These Two Myths About Solar Power Are Slowing The Energy Transition
The transition from fossil fuels to renewable energy is essential in reducing emissions of the greenhouse gases that are causing rapid climate change. But in many cases, misinformation and misunderstandings about solar power and wind energy have delayed their adoption.
Now, experts from Colorado have busted two of the most widespread myths about solar panels on social media and in the mass media. Writing in the journal Nature Physics, researchers at the National Renewable Energy Laboratory (NREL) in Colorado have pushed back on claims that solar uptake will lead to a “waste mountain” of discarded panels, and further show that the purported toxicity of solar panels has been greatly exaggerated by media and even by government departments.
“Myths are often used to delay the deployment of renewable energy, which is harmful because it slows our response to climate change,” said Teresa Barnes, a researcher at the National Renewable Energy Laboratory and an author of the report. “The impacts of unmitigated climate change are far more dangerous and deadly than any possible risk posed by renewables.”
In their article, Barnes and her colleagues acknowledge that a massive 75 terawatts of solar photovoltaic (PV) capacity are needed worldwide in order to help limit global temperature rise to 1.5 degrees Celsius, which has understandably led to “growing concerns about the quantity of waste that may arise from decommissioning them.” In a worst case scenario, 160 million metric tons of solar panel waste could be accumulated by 2050.
That sounds like a lot. But the researchers show that amounts to a tiny fraction of waste from other sources, such as coal: “35 years of cumulative PV module waste (2016–2050) is dwarfed by the waste generated by fossil fuel energy and other common waste streams,” the authors write, noting that the volume of coal ash and oily sludge waste from fossil fuel energy is up to 300–800 times and 2–5 times greater, respectively, than that from solar modules. And crucially, they point out, most solar waste is already recyclable, with a growing recycling industry developing around the recovery of materials for reuse.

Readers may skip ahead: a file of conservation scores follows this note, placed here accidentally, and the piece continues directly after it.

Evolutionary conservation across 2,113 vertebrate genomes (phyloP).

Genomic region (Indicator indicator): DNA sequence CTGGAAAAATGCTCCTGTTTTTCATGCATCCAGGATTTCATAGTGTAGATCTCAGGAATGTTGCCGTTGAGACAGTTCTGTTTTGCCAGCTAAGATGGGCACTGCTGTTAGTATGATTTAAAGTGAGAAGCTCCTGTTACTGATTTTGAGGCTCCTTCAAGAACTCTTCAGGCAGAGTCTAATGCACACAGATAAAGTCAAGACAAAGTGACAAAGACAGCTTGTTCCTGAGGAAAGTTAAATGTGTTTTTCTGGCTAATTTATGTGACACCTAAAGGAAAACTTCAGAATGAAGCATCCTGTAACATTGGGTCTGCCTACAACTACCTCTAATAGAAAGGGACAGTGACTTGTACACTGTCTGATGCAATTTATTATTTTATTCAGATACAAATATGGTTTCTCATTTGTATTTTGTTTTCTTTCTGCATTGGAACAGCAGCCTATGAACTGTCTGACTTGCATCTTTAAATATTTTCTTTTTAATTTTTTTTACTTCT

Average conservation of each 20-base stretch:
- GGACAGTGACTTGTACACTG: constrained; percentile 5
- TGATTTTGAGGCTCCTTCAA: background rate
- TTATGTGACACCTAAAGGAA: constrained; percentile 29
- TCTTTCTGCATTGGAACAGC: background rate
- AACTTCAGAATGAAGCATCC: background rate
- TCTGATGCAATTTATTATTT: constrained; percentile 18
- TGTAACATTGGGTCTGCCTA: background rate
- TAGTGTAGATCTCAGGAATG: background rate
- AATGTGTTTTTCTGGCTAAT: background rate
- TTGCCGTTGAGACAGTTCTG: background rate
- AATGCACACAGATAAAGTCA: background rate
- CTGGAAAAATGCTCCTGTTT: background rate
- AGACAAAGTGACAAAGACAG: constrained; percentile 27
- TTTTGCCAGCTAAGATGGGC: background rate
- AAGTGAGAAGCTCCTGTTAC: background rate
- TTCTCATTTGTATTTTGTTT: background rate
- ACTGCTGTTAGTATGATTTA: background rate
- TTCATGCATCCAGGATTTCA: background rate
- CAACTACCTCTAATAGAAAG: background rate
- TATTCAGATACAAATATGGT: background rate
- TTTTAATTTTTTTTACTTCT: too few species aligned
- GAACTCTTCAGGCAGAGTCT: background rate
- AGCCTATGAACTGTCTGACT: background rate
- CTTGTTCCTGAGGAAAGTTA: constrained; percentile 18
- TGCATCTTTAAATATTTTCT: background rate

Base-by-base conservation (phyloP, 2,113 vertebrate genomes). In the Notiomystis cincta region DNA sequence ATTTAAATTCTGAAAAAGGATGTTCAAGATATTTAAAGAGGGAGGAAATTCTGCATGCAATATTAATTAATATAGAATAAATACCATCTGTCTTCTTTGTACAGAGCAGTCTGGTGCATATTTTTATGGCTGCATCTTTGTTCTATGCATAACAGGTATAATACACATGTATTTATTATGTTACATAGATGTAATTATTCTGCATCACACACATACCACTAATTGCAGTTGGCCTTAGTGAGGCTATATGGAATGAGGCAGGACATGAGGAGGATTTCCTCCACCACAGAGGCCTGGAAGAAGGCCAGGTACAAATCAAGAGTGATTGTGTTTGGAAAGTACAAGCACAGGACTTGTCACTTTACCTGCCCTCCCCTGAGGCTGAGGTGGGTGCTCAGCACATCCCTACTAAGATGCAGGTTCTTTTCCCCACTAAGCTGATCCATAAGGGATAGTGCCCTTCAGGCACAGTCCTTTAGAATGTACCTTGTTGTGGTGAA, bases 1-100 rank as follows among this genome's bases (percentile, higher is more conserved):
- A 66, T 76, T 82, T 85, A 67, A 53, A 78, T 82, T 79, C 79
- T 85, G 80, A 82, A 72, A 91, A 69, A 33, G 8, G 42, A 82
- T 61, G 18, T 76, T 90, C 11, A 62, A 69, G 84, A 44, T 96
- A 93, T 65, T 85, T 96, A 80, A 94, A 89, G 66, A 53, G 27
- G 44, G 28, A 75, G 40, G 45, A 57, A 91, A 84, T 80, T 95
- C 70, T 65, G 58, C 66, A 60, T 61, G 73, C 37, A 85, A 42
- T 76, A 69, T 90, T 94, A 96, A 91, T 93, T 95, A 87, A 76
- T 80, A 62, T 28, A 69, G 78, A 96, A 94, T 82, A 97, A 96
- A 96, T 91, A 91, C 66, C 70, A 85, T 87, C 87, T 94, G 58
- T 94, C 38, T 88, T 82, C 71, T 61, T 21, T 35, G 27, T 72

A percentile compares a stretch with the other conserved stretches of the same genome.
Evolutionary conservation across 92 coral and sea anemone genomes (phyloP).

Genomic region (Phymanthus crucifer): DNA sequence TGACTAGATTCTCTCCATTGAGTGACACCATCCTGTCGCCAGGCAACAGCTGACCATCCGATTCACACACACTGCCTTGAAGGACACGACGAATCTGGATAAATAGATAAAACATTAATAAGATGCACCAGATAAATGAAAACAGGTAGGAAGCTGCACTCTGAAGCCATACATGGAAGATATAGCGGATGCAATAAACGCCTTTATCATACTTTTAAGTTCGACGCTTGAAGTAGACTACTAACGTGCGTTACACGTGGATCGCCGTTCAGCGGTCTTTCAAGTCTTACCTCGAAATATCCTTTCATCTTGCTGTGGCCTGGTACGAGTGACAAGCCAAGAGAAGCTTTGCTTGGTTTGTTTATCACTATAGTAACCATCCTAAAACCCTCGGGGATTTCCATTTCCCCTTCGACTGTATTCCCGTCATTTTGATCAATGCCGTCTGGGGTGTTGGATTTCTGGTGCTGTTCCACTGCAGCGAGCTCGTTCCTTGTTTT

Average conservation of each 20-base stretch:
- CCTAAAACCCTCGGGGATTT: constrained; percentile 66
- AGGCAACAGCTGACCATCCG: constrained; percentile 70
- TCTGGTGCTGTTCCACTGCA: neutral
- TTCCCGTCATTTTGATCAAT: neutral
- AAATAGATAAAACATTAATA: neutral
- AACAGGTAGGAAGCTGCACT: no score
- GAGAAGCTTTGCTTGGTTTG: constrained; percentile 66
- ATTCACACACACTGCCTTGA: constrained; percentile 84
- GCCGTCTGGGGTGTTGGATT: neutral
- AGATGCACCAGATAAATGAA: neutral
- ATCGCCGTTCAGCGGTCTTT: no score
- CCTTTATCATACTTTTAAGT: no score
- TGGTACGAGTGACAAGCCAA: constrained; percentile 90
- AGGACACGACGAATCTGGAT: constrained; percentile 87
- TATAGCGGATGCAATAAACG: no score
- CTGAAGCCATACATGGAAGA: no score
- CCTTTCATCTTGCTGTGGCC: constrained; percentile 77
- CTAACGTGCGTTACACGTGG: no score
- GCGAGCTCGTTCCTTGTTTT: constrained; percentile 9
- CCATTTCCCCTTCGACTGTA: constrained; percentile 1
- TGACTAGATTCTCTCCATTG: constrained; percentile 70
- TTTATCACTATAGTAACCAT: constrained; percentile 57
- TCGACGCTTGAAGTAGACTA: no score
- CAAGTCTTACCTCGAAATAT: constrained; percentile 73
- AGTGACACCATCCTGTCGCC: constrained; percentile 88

In addition to concerns about sheer quantity of waste, the authors say misinformation about toxic materials in solar modules has led to misleading or overstated claims about the harms solar waste poses to human health and the environment, which has added to public opposition to the development of solar generation. Several U.S. state department websites, such as the Florida Department of Environmental Protection [PDF download], suggest solar modules can contain toxic materials such as arsenic, gallium, germanium and hexavalent chromium.
The researchers found that the two most common types of PV contain “almost none” of those toxins. The most popular modules, crystalline silicon, contain less than 0.1% lead, usually from lead solder, which the authors suggest is being phased out by manufacturers. Meanwhile, the other most common type of module, cadmium telluride (CdTe), contains less than 0.1% cadmium, but that the compound of cadmium used is extremely stable and therefore can be recaptured in recycling processes.
Indeed, the authors note, the recycling of solar modules is “critical to decarbonizing the PV supply chain and minimizing waste.” They also note that rapid advances in solar technology are allowing manufacturers to start targeting a 50-year lifespan for panels.
Barnes expressed the hope that the research could offer an “objective source of facts and data” for regulators and communities wanting to make informed, rational decisions around renewable energy investments. “Deploying more solar and wind energy is the most effective and fastest option we have right now to decarbonize,” she added.
Researcher Lorraine Whitmarsh, Director of the Centre for Climate Change and Social Transformations at the University of Bath, U.K., indicated that the work from NREL played an important role in the light of misinformation about renewable energy more generally. “We know these sort of negative claims, whether true or not, can significantly impede or set back an innovation’s success … they can resonate with the growing backlash against net zero policies by right of centre groups and with wider public worries about cost of living,” she said.
Whitmarsh, who was not involved in the NREL research, explained that misinformation about solar power was particularly effective because, according to research from psychology, people tended to pay more attention to negative information than positive, “so it doesn’t take so many negative claims to undermine confidence in new products than positive ones to build it.”
Nevertheless, global investment in solar appears to be continuing to gather steam. In May, the International Energy Agency announced that in 2023, investments in solar would overtake investments in oil production for the first time.
The Nature Physics article “Unfounded concerns about photovoltaic module toxicity and waste are slowing decarbonization” can be viewed here. A subscription may be required to view the whole article.